In the preferred embodiment, a metallic stent is used as a substrate 30 and is immersed in solution 20. The metallic stent has a layer containing phosphorous-32, causing it to become both radioactive and chemically inert when placed within a body lumen. Preferably a beta radiation emitter having a relatively short half-life is used—as is generally preferable in short term medical implantations. Radioactive materials having half lives of approximately 100 days or shorter are preferred, although any longer half lives may be selected depending on the desired application. One such alternative material is strontium-89. The 32P isotope is generally understood to be such a β-emitter, having a half-life of approximately 14.3 days and an average beta emission of 0.694 MeV. Examples of substrate materials suitable for stent applications include stainless-steel (including any of numerous iron based alloys), tantalum, rhenium, titanium and an alloy such as nitinol (for example, 55% by weight nickel and 45% by weight titanium), composite materials containing metals and non-metals or multiple metallic or non-metallic materials, alloys having multiple metallic or non-metallic materials, plated materials having plural layers of different materials, ceramics, plastics or other polymers, rubber or any other material suitable for percutaneous insertion.
As noted above, other embodiments of the present invention use other suitable radioactive isotopes. One example is strontium-89 with a half-life of approximately 50.5 days and beta emission of 1.463 MeV. In this embodiment, the radioactive strontium-89 can be supplied in an aqueous SrCl2 (strontium chloride) solution. In the illustrated embodiment, therefore, the solution 20 may include such an aqueous SrCl2 solution and/or a radioactive strontium enriched SrCl2 solution, although any suitable strontium depositing solution may be used.
Alternatively, other materials having a relatively low affinity for the radioactive isotope, i.e. 32P in the preferred embodiment, may be used. If such a material is used, the device, or substrate material made of such a low affinity material may be pre-treated or coated with another material having a greater affinity for the radioactive isotope, such as stainless steel or nitinol. As illustrated in FIGS. 6A and 6B, the substrate material 30 includes a first material, forming a first substrate layer 33, and a second material coated upon it, forming a second substrate layer 35. Radioactive layer 60 is formed on the second layer 35. In this embodiment, the first layer 33 of the substrate material 30 is made of the first material may have a relatively low affinity for the radioactive isotope while the second layer 35 may have a higher affinity for the radioactive isotope. Alternatively, the materials may have similar affinities for the radioactive isotopes, but use of different substrate layer materials may be desired to achieve favorable handling properties. The multi-layer substrate in accordance with this embodiment may be formed using any technique, such as core-forming and plating. In one example, the first material forming the first layer 33 is a non-metallic material, such as rubber, ceramic, plastic or other polymer and the second material forming the second layer is a metallic material.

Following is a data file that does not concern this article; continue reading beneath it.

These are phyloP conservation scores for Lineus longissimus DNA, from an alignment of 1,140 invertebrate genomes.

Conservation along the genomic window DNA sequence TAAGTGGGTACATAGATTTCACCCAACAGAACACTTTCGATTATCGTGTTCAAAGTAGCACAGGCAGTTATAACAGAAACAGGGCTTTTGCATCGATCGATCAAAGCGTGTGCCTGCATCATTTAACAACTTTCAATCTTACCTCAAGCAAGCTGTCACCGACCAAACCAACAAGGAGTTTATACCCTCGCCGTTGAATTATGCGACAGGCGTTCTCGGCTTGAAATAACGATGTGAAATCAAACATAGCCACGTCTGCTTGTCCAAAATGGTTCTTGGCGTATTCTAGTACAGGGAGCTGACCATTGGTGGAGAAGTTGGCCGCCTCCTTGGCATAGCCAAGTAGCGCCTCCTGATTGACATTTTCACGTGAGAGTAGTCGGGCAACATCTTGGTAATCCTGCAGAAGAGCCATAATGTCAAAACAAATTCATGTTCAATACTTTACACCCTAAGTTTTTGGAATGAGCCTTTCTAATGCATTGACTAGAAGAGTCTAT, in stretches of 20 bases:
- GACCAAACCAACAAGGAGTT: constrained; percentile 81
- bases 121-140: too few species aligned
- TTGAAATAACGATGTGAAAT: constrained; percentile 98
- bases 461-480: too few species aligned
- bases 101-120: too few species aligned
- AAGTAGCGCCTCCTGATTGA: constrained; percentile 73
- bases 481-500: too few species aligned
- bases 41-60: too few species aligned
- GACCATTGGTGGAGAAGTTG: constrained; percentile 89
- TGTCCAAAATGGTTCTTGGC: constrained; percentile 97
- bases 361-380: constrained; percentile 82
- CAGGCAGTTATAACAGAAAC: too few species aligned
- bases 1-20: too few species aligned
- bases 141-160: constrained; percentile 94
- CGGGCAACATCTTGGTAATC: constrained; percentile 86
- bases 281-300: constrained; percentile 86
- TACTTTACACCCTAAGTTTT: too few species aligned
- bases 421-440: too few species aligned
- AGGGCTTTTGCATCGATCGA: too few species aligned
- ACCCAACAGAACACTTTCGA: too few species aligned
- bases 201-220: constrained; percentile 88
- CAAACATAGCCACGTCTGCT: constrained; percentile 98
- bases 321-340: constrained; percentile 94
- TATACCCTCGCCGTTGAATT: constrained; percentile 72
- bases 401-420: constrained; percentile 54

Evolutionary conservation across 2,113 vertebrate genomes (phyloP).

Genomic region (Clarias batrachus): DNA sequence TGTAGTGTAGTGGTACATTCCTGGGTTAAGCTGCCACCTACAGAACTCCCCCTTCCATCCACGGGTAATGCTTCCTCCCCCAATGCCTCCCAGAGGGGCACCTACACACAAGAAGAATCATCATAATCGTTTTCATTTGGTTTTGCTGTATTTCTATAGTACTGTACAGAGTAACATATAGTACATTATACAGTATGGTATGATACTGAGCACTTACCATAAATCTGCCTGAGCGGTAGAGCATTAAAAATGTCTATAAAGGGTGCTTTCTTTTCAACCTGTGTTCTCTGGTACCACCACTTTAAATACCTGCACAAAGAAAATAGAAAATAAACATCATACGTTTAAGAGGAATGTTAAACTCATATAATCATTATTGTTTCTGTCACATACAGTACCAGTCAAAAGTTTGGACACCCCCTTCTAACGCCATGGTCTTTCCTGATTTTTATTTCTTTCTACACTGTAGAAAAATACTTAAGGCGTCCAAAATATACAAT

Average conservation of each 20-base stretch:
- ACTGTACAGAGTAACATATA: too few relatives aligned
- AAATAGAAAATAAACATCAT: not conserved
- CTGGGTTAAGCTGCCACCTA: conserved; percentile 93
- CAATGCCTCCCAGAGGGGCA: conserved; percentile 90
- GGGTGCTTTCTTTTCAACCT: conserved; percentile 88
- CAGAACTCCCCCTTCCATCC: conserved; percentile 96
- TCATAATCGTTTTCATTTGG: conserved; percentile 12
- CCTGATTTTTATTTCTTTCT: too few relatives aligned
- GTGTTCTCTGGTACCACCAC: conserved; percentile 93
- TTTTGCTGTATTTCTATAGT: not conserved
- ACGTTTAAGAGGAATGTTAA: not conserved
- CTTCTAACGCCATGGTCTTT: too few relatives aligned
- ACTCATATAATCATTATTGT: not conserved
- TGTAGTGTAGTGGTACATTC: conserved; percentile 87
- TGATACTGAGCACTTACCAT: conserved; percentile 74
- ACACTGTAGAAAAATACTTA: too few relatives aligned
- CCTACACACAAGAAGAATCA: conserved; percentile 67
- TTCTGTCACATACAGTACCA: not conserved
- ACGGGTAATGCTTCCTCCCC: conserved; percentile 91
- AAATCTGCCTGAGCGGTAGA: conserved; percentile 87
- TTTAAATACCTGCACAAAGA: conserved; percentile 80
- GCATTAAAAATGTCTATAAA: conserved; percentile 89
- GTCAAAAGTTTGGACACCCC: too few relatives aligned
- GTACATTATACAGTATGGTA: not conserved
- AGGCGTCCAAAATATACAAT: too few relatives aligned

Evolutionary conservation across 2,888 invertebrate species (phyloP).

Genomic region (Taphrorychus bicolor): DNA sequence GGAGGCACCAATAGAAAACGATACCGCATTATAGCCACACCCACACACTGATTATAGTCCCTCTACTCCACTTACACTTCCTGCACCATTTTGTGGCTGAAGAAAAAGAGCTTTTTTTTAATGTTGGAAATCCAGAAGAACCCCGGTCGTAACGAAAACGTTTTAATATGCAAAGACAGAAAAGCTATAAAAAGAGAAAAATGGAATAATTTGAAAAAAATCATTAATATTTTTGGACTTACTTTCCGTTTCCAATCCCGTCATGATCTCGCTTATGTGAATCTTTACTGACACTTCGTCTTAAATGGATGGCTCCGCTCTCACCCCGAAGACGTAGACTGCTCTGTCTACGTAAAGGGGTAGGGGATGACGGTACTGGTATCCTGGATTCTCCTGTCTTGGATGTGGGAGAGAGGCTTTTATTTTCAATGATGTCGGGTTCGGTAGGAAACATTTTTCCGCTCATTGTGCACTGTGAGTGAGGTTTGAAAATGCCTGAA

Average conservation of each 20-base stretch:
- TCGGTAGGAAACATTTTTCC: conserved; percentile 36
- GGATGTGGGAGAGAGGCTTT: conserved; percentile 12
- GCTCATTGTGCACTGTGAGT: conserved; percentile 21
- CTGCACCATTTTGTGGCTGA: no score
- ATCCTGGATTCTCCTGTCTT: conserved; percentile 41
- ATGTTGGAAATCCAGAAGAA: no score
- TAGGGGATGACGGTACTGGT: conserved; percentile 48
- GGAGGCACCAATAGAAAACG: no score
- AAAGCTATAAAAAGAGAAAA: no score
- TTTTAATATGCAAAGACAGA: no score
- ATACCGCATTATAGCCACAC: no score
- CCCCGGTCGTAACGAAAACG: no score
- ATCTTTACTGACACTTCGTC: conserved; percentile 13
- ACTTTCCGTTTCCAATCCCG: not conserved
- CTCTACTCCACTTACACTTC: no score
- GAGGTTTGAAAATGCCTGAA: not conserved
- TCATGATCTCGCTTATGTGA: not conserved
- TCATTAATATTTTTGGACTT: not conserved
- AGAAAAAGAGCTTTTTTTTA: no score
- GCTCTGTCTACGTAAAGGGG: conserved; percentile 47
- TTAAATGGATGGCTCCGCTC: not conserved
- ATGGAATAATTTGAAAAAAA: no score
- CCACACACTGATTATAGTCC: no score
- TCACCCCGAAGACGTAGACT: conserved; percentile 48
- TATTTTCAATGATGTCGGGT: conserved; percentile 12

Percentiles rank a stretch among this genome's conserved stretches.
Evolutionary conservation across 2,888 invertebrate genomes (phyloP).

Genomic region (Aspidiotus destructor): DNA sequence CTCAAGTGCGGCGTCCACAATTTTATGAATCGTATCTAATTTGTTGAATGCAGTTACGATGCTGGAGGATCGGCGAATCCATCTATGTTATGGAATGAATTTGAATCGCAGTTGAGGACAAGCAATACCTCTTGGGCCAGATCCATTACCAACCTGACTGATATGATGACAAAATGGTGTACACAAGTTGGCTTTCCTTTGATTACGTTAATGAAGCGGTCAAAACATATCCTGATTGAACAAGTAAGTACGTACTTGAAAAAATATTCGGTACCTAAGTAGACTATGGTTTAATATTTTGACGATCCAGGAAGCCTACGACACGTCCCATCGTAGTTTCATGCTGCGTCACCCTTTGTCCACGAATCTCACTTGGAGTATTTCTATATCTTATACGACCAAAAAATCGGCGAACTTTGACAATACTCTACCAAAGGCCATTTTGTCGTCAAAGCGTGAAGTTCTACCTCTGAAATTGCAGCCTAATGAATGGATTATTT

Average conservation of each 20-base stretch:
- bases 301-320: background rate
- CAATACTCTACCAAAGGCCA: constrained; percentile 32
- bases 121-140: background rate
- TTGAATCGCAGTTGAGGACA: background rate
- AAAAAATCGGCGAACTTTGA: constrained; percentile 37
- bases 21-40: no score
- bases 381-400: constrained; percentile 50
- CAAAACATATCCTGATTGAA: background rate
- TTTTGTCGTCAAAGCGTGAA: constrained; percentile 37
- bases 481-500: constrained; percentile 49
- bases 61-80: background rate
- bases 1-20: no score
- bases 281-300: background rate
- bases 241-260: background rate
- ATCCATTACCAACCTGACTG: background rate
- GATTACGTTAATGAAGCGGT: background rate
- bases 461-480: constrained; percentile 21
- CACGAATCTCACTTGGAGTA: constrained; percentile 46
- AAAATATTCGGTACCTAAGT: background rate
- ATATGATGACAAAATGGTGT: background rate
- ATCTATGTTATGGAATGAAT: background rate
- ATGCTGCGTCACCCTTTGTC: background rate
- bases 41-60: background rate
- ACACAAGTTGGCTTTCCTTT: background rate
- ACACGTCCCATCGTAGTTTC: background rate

In accordance with a preferred embodiment of the present invention, the radioactive material forming the layer 60 received by the substrate material 30 includes condensed, or polymeric, phosphates. Such condensed or polymeric phosphates are suitable for in vivo use as such relatively high molecular weight phosphates (as compared with primary, secondary or tertiary phosphates) are less water soluble, less soluble in dilute acidic or alkaline solutions, and more chemically inert.
The method of the invention will now be described in greater detail. A solution 20 containing a radioactive isotope adapted to be received as a radioactive layer 60 on a substrate 30 is formed. The solution 20 is contacted with the substrate material by any suitable technique, such as immersion, spraying, brushing or dipping for a period of time. The length of contact of the substrate 30 with the solution 20 is determined by the amount of radioactive dosage desired, although other factors also influence the radioactive dosage. Longer contacts generally will result in a higher dosage. Likewise shorter contacts will generally result in a lower dosage. The radioactive dosage also can be influenced by factors such as solution concentration, radioactive material selected, amount of surface area receiving the radioactive material and so on.
Following contact with the solution 20, the now treated substrate 30 may be subjected to additional finishing treatment, such as to harden, soften or otherwise improve the properties of the treated material. For example, cooling, quenching and/or rinsing with deionized water may be performed.